Many firms no longer let young associates bill their hours to clients at high rates. Instead, they're treated as apprentices.
This provocative article by Michael Orey is from Business Week.
Drinker Biddle & Reath, which has 12 offices in the U.S., announced in May that, instead of deferring start dates for new attorneys, as many firms have done because of the recession, it will put new grads in a six-month apprenticeship—at reduced pay and billing rates.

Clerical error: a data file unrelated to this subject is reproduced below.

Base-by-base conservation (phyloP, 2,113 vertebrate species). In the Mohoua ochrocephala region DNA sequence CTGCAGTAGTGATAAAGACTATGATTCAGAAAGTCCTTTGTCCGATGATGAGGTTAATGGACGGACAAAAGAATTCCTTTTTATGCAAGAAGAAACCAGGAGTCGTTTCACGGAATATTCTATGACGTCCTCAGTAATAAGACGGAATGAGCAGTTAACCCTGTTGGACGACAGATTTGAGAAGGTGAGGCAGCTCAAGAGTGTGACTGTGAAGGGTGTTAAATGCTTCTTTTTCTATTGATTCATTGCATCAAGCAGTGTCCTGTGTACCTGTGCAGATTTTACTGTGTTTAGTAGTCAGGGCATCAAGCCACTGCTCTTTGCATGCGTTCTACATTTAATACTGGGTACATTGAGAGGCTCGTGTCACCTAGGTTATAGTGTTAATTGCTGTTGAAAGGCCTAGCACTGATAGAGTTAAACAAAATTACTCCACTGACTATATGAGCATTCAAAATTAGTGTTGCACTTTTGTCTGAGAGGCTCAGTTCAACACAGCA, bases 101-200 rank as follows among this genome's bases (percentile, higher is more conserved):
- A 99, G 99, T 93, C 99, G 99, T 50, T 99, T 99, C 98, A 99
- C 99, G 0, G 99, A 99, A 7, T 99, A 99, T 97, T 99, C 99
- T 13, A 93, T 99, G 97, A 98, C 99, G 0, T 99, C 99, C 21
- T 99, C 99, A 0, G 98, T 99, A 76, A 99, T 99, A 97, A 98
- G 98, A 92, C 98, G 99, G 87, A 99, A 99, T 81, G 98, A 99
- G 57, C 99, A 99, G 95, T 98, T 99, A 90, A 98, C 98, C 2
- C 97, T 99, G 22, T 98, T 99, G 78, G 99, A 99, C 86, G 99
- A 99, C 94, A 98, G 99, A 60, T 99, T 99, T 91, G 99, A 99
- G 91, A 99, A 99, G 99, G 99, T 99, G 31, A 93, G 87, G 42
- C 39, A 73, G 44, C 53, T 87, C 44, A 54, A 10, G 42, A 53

This can only highlight the value of having good research and writing skills, and experience in the practice of law.